Nevada County residents vent about COVID

People speak out during the public comment period of Tuesday’s Nevada County Board of Supervisors meeting. A large group wants supervisors to attend meetings in person as opposed to video conference call.
Photo: Elias Funez

Public comment about COVID-19 again raised its head at the Nevada County Board of Supervisors.

For weeks a group of people has spoken to supervisors about the virus, the vaccine and its supposed effects.

Reinette Senum, former Nevada City Council member and mayor, claimed that an unprecedented number of nurses, doctors, flight attendants and pilots are walking off their jobs because they do not want to take the vaccine.

“They don’t want a biological experiment injected into their bodies, especially in children, and these inoculations have nothing to do with health,” Senum said.

The Centers for Disease Control and Prevention have called the COVID-19 vaccines safe and effective, noting that millions of people in the country have received them.

Senum also claimed a number of health professionals, including some in the county, are receiving hundreds of thousands of dollars for their institutions for COVID-19. She also alleged there is evidence a number of people receiving the vaccine are falling ill with heart inflammation, blood clots, high blood pressure, staff and blood infections.

The CDC has stated that normal side effects include tiredness and headaches, and typically dissipate in a few days.

Senum said there are alternatives to vaccines, including hydroxychloroquine, zinc, Vitamin A, Vitamin C and vitamin D, which boost the immune system.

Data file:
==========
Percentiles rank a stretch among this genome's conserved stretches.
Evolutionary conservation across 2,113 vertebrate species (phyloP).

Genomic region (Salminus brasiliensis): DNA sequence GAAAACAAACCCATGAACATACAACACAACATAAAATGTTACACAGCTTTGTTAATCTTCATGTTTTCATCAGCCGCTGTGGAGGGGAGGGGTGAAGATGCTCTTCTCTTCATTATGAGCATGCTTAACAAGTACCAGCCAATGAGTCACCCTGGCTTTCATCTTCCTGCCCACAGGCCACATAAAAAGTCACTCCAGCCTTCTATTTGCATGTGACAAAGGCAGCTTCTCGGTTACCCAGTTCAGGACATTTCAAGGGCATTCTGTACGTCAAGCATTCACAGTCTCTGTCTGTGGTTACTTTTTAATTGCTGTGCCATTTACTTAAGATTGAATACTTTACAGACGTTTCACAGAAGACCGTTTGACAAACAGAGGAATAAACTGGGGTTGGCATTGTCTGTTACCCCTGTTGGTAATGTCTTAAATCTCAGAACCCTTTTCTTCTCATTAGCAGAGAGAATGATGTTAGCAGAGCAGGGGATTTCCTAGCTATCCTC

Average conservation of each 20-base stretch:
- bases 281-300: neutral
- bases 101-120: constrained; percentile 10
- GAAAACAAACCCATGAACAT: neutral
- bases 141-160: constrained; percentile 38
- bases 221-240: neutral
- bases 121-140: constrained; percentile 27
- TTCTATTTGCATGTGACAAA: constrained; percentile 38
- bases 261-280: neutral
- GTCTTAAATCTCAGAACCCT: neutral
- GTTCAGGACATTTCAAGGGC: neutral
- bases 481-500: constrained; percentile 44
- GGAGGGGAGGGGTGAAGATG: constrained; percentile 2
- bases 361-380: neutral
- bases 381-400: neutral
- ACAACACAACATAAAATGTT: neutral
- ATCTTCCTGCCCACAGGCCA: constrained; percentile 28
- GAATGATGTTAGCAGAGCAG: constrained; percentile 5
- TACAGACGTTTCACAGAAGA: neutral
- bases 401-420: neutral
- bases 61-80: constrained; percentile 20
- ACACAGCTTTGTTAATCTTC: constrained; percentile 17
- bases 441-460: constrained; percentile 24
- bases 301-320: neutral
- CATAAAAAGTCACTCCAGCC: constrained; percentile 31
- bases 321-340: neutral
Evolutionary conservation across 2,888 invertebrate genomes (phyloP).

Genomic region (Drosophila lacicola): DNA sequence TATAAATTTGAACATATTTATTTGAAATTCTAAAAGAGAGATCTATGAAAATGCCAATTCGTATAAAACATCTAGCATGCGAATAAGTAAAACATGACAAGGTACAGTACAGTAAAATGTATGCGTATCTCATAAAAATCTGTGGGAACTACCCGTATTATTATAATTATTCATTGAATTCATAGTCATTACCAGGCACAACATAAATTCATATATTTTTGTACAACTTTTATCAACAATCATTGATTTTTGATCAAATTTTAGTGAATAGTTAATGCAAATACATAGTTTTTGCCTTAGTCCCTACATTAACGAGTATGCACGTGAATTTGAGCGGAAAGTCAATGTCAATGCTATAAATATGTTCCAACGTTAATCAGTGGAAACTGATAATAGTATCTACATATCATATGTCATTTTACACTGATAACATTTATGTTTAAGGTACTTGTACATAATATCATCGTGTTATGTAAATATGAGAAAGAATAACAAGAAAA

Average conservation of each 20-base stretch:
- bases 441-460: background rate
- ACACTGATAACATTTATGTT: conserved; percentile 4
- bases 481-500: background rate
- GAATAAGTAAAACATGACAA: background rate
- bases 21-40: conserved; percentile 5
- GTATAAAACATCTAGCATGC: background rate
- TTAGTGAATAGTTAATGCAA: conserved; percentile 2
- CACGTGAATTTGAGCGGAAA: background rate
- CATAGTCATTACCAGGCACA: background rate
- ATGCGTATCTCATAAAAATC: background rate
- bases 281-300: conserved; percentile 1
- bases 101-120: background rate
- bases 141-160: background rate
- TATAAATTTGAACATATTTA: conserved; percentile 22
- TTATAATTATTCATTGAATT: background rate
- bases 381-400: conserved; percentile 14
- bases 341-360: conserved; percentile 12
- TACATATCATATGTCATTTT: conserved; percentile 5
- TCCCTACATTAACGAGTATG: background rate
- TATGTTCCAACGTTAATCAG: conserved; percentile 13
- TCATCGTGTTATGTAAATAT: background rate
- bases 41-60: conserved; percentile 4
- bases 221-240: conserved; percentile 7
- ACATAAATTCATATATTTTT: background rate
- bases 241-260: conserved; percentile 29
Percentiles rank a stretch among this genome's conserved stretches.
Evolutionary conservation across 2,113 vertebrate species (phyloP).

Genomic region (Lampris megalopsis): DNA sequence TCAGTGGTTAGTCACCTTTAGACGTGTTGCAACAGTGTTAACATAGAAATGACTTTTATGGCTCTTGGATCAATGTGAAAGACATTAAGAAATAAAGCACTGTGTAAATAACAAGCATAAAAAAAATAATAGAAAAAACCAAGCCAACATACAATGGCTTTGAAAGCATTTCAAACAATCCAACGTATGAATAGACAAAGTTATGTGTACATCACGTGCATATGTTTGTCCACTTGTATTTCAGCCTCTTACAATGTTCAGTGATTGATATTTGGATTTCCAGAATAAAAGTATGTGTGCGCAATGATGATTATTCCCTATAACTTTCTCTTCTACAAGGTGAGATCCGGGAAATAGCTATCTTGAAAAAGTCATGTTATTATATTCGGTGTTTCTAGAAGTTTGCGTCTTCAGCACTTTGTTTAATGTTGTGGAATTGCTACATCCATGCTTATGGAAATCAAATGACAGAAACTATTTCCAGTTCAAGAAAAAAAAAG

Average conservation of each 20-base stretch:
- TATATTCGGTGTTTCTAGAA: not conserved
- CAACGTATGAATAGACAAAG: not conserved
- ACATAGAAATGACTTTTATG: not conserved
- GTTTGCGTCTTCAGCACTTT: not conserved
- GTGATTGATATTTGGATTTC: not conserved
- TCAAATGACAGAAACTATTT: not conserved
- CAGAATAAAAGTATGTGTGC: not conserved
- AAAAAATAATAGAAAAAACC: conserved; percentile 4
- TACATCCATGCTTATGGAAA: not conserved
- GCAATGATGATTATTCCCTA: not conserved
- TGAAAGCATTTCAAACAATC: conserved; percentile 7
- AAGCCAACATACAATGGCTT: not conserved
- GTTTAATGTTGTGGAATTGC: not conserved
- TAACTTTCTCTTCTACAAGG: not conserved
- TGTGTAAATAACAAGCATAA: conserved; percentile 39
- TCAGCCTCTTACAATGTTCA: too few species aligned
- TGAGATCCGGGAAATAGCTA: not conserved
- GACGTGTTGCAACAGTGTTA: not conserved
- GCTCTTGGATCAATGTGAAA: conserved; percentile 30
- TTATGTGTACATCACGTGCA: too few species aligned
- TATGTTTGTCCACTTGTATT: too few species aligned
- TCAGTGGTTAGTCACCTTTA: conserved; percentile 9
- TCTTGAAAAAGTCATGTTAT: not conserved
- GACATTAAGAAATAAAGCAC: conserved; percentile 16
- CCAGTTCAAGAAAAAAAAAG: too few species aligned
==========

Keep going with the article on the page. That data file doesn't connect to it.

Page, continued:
“I’d love to get Dr. (Scott) Kellermann to come to talk to us,” Dr. Patrick Wagner said of the county’s public health officer. “It’s about informed consent. When you go to a doctor they want to heal. They want to settle the problem down by being empathetic, and compassionate, so you don’t have to be afraid.”

Other public comment speakers express their discontent with mandatory COVID-19 vaccinations during a prior Nevada County Board of Supervisors meeting.
Photo: Elias Funez

Wagner also questioned the rational for giving injections, claiming it’s dangerous to get an injection as the public does not know enough about the drugs in the vaccines. He added that the public does not know about natural immunity.

“Natural immunity is an alternative to the therapy suggested here,” he said. “We need a deep discussion and we need Dr. Kellermann here to have his viewpoint. Not having informed consent is a huge problem. Why don’t you guys come back and talk it over?”


Gage McKinney of Grass Valley noted that recently at Board of Supervisors meetings there has been an outpouring of grievance and mistrust, as well as unfounded charges and verbal attacks at members of the board.

“Residents support you as you lead us through the current pandemic,” McKinney said of the supervisors. “More recent evidence of support is in the vaccination rate. More than two-thirds of county residents are vaccinated. If vaccinations were votes, then two-thirds’ majority would be a landslide victory.”

Barbara Larsen has been an elder advocate for 40 years. She said when people experience health care crisis, they inevitably place their trust and care in the hands of of health care professionals. Larsen urged residents to follow the California mandates and support county health care professionals.

Scot Rhoade recently returned to California after living several years in Orlando, Florida, and now resides at a new senior apartment complex in Penn Valley. He said he supports mask mandates and vaccinations.

“I’m appalled by (Florida) Gov. Ron DeSantis prohibiting mask mandates by school boards,” he said. “DeSantis said anybody who goes against his will, he would withhold their paycheck. How can you not pay anybody? It’s ripe for litigation. I support vaccinations for a multitude of disease: Zika, West Nile malaria or yellow fever. I support the (World Health Organization).”

Members of the crowd applaud public speakers during Tuesday’s Nevada County Board of Supervisors meeting. The group generally stands for no masks and no vaccinations.
Photo: Elias Funez

William Roller is a staff writer with The Union, a sister publication with the Sierra Sun. He can be reached at

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